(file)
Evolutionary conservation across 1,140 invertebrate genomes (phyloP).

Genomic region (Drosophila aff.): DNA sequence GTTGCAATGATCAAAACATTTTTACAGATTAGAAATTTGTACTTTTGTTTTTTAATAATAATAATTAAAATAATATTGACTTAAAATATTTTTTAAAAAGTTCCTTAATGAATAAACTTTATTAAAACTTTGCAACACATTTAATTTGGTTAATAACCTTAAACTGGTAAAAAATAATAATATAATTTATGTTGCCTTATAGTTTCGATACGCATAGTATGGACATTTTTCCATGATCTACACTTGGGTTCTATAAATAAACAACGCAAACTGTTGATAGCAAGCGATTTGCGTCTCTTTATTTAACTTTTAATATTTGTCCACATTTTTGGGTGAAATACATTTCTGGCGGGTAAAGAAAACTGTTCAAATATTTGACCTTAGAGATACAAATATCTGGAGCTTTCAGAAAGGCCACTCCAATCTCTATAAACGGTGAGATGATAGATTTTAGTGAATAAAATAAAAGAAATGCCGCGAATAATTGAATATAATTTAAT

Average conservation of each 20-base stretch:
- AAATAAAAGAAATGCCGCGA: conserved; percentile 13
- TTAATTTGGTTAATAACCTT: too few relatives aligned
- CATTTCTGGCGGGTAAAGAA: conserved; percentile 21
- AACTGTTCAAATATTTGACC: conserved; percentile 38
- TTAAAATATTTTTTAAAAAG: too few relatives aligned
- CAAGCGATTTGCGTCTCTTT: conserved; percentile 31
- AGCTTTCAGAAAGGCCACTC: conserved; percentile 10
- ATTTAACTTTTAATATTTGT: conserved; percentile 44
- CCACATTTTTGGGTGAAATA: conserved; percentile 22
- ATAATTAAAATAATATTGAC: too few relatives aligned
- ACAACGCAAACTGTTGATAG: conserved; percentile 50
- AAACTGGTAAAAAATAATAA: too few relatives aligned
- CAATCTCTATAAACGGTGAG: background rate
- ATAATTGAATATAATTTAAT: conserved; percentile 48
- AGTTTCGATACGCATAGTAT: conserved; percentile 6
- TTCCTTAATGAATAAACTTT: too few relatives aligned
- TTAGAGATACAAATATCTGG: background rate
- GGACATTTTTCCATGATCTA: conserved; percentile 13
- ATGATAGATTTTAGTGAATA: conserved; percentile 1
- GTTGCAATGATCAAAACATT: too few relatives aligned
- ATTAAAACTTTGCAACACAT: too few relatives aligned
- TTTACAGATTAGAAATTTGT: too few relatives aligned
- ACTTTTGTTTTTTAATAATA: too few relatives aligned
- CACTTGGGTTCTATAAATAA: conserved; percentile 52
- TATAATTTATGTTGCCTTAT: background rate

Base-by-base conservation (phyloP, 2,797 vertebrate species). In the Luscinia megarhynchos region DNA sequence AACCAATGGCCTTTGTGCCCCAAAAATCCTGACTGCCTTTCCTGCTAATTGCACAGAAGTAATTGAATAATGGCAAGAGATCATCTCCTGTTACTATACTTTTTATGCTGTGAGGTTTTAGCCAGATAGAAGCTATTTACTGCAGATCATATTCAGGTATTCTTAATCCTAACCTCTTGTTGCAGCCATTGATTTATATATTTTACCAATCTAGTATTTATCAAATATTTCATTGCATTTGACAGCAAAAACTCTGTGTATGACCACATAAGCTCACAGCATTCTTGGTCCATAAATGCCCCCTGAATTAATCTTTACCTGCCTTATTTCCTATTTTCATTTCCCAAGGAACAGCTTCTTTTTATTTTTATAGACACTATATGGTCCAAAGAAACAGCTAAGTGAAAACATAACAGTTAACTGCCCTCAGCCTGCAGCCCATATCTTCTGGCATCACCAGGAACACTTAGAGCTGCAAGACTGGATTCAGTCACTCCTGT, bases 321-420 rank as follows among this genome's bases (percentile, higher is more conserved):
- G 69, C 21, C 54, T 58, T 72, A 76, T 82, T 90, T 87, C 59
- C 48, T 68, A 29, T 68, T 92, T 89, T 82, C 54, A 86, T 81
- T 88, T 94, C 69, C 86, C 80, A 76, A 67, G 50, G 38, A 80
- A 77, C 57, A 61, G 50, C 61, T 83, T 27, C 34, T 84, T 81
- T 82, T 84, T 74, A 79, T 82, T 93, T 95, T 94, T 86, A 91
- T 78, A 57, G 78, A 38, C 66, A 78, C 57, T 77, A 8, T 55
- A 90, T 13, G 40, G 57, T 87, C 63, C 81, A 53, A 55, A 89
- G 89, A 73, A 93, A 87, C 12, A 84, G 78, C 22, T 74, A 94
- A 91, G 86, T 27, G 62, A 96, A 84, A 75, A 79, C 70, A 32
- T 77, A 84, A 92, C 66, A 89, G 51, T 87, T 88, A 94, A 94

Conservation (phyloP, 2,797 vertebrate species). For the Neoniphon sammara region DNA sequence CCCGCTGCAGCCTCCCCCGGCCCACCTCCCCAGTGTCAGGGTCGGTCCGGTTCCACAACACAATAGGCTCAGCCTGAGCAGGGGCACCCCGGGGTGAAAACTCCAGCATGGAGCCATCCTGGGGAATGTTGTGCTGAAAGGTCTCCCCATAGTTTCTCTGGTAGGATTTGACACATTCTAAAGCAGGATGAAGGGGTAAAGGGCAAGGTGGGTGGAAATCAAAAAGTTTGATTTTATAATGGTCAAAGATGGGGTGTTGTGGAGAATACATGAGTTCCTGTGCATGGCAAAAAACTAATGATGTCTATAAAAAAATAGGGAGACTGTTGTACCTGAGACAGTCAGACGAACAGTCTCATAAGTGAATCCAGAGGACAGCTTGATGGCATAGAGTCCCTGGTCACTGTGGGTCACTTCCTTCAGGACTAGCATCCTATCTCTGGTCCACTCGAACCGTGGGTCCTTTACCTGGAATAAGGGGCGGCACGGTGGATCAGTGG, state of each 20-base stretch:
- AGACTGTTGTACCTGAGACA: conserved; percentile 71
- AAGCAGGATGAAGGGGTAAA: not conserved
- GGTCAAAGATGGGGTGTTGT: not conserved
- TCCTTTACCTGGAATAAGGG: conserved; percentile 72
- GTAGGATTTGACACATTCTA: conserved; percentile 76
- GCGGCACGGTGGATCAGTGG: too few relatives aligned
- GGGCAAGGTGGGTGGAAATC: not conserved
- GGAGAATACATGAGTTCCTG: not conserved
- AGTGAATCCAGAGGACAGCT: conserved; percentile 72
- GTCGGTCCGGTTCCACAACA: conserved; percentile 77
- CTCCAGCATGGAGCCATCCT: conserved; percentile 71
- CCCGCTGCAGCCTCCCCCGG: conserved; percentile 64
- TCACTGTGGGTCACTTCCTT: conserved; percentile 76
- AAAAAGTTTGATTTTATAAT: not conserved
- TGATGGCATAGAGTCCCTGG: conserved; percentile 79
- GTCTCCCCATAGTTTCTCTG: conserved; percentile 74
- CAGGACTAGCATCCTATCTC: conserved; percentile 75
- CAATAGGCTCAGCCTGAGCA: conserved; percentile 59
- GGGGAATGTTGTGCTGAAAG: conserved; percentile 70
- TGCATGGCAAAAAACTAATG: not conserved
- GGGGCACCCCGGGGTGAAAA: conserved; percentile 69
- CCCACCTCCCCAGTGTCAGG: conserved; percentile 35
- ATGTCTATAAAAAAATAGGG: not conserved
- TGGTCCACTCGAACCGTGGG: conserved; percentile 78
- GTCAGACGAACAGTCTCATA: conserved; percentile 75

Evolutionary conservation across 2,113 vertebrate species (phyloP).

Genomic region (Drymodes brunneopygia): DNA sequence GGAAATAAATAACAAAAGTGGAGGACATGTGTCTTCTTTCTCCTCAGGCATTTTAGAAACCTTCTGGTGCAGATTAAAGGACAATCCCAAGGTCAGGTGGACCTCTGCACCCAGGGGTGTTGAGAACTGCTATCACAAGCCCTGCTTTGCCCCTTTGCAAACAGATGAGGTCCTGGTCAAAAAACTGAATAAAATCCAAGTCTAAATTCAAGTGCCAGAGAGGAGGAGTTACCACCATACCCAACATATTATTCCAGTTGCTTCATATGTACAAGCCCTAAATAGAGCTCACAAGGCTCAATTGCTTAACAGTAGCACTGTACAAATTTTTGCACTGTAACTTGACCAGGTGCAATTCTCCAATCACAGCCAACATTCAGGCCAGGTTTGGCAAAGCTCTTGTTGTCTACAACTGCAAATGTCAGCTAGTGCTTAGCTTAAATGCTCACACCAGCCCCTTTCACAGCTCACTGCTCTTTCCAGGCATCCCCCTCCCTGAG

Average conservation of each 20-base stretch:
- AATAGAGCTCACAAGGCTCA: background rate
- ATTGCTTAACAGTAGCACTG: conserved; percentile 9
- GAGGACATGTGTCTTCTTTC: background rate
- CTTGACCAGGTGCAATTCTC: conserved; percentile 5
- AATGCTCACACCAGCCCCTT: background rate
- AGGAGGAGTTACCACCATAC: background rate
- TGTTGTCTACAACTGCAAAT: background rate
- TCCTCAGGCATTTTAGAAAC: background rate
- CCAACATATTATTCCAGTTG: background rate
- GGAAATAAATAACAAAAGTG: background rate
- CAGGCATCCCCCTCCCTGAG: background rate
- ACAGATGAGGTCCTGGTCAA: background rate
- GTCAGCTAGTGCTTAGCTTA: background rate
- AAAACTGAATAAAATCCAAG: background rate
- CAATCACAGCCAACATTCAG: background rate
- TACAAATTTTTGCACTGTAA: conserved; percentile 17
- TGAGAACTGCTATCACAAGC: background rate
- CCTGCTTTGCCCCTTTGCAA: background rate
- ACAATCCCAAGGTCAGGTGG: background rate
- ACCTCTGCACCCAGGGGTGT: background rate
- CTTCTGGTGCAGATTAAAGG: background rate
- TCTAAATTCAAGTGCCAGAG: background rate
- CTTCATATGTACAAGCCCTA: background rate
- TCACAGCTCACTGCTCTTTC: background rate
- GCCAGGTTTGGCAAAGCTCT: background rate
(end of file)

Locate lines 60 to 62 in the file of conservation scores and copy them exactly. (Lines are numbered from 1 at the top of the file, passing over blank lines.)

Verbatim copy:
- TGCATGGCAAAAAACTAATG: not conserved
- GGGGCACCCCGGGGTGAAAA: conserved; percentile 69
- CCCACCTCCCCAGTGTCAGG: conserved; percentile 35